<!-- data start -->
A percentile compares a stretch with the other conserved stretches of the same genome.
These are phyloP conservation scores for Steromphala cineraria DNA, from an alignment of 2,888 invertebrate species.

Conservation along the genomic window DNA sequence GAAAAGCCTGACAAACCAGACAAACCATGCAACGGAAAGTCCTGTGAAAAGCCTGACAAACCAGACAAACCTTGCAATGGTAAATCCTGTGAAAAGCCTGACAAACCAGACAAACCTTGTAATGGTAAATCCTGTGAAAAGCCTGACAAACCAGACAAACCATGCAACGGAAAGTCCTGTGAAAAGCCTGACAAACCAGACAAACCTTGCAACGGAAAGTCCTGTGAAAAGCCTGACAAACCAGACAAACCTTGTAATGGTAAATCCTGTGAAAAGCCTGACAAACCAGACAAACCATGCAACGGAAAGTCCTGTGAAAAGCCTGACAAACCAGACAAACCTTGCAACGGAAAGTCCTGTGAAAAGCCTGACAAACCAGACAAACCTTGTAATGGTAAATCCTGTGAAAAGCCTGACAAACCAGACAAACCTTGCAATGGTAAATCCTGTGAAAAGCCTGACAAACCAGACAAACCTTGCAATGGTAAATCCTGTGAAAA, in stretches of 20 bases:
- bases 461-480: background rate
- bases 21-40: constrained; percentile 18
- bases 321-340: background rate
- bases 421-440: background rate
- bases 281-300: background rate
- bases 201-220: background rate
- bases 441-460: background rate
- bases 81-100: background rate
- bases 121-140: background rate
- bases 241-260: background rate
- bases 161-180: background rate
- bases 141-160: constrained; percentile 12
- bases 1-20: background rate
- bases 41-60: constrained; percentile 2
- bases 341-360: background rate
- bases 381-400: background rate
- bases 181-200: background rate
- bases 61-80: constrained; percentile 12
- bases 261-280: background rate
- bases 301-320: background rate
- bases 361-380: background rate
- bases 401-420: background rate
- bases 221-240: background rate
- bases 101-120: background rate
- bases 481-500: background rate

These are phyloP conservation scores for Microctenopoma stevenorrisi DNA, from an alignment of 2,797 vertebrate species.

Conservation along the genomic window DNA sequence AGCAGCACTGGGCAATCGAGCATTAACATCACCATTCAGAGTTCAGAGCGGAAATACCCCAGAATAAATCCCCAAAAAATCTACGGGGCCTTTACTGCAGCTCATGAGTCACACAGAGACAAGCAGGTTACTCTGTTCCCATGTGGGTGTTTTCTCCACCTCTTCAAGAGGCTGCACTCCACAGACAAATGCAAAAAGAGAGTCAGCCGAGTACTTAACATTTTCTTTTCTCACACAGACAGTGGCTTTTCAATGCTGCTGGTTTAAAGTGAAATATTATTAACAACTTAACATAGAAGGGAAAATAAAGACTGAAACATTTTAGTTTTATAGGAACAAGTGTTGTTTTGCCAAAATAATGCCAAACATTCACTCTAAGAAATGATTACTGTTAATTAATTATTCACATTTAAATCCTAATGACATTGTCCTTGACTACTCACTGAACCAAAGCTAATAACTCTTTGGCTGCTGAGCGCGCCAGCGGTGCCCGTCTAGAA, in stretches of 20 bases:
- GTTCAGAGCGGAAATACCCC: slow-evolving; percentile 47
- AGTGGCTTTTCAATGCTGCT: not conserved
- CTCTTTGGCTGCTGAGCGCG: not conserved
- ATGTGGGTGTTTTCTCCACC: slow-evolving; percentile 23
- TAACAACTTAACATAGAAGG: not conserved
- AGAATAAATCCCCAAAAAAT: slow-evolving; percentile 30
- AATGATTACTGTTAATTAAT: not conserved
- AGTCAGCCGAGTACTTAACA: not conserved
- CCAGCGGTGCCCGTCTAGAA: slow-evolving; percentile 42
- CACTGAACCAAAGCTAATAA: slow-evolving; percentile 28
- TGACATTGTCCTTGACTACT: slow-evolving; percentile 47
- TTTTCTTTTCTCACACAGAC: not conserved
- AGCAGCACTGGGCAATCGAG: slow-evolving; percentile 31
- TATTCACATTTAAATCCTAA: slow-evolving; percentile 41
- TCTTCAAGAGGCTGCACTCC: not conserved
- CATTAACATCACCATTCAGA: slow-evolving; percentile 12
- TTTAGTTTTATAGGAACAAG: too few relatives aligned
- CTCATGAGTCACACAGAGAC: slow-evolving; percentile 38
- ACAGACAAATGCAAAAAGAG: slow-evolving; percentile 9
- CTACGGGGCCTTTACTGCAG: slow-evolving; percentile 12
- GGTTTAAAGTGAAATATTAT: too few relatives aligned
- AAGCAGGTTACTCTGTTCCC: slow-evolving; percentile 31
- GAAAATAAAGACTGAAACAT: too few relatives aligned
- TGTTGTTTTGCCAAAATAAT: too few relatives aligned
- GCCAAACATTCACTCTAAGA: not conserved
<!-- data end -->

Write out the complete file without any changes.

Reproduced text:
A percentile compares a stretch with the other conserved stretches of the same genome.
These are phyloP conservation scores for Steromphala cineraria DNA, from an alignment of 2,888 invertebrate species.

Conservation along the genomic window DNA sequence GAAAAGCCTGACAAACCAGACAAACCATGCAACGGAAAGTCCTGTGAAAAGCCTGACAAACCAGACAAACCTTGCAATGGTAAATCCTGTGAAAAGCCTGACAAACCAGACAAACCTTGTAATGGTAAATCCTGTGAAAAGCCTGACAAACCAGACAAACCATGCAACGGAAAGTCCTGTGAAAAGCCTGACAAACCAGACAAACCTTGCAACGGAAAGTCCTGTGAAAAGCCTGACAAACCAGACAAACCTTGTAATGGTAAATCCTGTGAAAAGCCTGACAAACCAGACAAACCATGCAACGGAAAGTCCTGTGAAAAGCCTGACAAACCAGACAAACCTTGCAACGGAAAGTCCTGTGAAAAGCCTGACAAACCAGACAAACCTTGTAATGGTAAATCCTGTGAAAAGCCTGACAAACCAGACAAACCTTGCAATGGTAAATCCTGTGAAAAGCCTGACAAACCAGACAAACCTTGCAATGGTAAATCCTGTGAAAA, in stretches of 20 bases:
- bases 461-480: background rate
- bases 21-40: constrained; percentile 18
- bases 321-340: background rate
- bases 421-440: background rate
- bases 281-300: background rate
- bases 201-220: background rate
- bases 441-460: background rate
- bases 81-100: background rate
- bases 121-140: background rate
- bases 241-260: background rate
- bases 161-180: background rate
- bases 141-160: constrained; percentile 12
- bases 1-20: background rate
- bases 41-60: constrained; percentile 2
- bases 341-360: background rate
- bases 381-400: background rate
- bases 181-200: background rate
- bases 61-80: constrained; percentile 12
- bases 261-280: background rate
- bases 301-320: background rate
- bases 361-380: background rate
- bases 401-420: background rate
- bases 221-240: background rate
- bases 101-120: background rate
- bases 481-500: background rate

These are phyloP conservation scores for Microctenopoma stevenorrisi DNA, from an alignment of 2,797 vertebrate species.

Conservation along the genomic window DNA sequence AGCAGCACTGGGCAATCGAGCATTAACATCACCATTCAGAGTTCAGAGCGGAAATACCCCAGAATAAATCCCCAAAAAATCTACGGGGCCTTTACTGCAGCTCATGAGTCACACAGAGACAAGCAGGTTACTCTGTTCCCATGTGGGTGTTTTCTCCACCTCTTCAAGAGGCTGCACTCCACAGACAAATGCAAAAAGAGAGTCAGCCGAGTACTTAACATTTTCTTTTCTCACACAGACAGTGGCTTTTCAATGCTGCTGGTTTAAAGTGAAATATTATTAACAACTTAACATAGAAGGGAAAATAAAGACTGAAACATTTTAGTTTTATAGGAACAAGTGTTGTTTTGCCAAAATAATGCCAAACATTCACTCTAAGAAATGATTACTGTTAATTAATTATTCACATTTAAATCCTAATGACATTGTCCTTGACTACTCACTGAACCAAAGCTAATAACTCTTTGGCTGCTGAGCGCGCCAGCGGTGCCCGTCTAGAA, in stretches of 20 bases:
- GTTCAGAGCGGAAATACCCC: slow-evolving; percentile 47
- AGTGGCTTTTCAATGCTGCT: not conserved
- CTCTTTGGCTGCTGAGCGCG: not conserved
- ATGTGGGTGTTTTCTCCACC: slow-evolving; percentile 23
- TAACAACTTAACATAGAAGG: not conserved
- AGAATAAATCCCCAAAAAAT: slow-evolving; percentile 30
- AATGATTACTGTTAATTAAT: not conserved
- AGTCAGCCGAGTACTTAACA: not conserved
- CCAGCGGTGCCCGTCTAGAA: slow-evolving; percentile 42
- CACTGAACCAAAGCTAATAA: slow-evolving; percentile 28
- TGACATTGTCCTTGACTACT: slow-evolving; percentile 47
- TTTTCTTTTCTCACACAGAC: not conserved
- AGCAGCACTGGGCAATCGAG: slow-evolving; percentile 31
- TATTCACATTTAAATCCTAA: slow-evolving; percentile 41
- TCTTCAAGAGGCTGCACTCC: not conserved
- CATTAACATCACCATTCAGA: slow-evolving; percentile 12
- TTTAGTTTTATAGGAACAAG: too few relatives aligned
- CTCATGAGTCACACAGAGAC: slow-evolving; percentile 38
- ACAGACAAATGCAAAAAGAG: slow-evolving; percentile 9
- CTACGGGGCCTTTACTGCAG: slow-evolving; percentile 12
- GGTTTAAAGTGAAATATTAT: too few relatives aligned
- AAGCAGGTTACTCTGTTCCC: slow-evolving; percentile 31
- GAAAATAAAGACTGAAACAT: too few relatives aligned
- TGTTGTTTTGCCAAAATAAT: too few relatives aligned
- GCCAAACATTCACTCTAAGA: not conserved